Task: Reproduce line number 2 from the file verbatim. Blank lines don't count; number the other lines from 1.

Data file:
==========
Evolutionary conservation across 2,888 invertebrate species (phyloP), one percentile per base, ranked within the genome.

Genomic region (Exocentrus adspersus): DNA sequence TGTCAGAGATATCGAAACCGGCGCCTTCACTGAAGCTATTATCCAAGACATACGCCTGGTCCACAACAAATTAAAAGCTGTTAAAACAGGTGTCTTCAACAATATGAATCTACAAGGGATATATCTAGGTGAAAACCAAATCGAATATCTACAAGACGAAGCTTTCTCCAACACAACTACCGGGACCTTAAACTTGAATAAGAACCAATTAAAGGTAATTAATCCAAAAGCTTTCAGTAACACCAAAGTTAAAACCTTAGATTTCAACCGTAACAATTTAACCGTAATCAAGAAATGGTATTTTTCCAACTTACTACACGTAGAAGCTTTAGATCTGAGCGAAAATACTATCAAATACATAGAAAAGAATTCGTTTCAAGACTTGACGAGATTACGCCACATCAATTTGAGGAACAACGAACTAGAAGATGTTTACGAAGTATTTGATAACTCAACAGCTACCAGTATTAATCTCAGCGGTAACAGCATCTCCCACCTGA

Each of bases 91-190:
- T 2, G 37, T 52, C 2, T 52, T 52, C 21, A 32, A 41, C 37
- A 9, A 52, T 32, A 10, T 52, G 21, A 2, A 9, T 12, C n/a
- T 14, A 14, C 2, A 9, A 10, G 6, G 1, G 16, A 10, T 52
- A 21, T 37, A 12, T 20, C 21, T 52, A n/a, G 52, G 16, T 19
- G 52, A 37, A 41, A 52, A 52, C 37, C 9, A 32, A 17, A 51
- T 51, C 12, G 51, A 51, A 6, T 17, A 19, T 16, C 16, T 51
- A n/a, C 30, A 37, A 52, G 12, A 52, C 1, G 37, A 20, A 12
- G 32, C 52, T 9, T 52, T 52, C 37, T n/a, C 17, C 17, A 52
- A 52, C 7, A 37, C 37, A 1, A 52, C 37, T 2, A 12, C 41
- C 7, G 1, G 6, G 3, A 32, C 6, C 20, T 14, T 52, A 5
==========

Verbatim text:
Genomic region (Exocentrus adspersus): DNA sequence TGTCAGAGATATCGAAACCGGCGCCTTCACTGAAGCTATTATCCAAGACATACGCCTGGTCCACAACAAATTAAAAGCTGTTAAAACAGGTGTCTTCAACAATATGAATCTACAAGGGATATATCTAGGTGAAAACCAAATCGAATATCTACAAGACGAAGCTTTCTCCAACACAACTACCGGGACCTTAAACTTGAATAAGAACCAATTAAAGGTAATTAATCCAAAAGCTTTCAGTAACACCAAAGTTAAAACCTTAGATTTCAACCGTAACAATTTAACCGTAATCAAGAAATGGTATTTTTCCAACTTACTACACGTAGAAGCTTTAGATCTGAGCGAAAATACTATCAAATACATAGAAAAGAATTCGTTTCAAGACTTGACGAGATTACGCCACATCAATTTGAGGAACAACGAACTAGAAGATGTTTACGAAGTATTTGATAACTCAACAGCTACCAGTATTAATCTCAGCGGTAACAGCATCTCCCACCTGA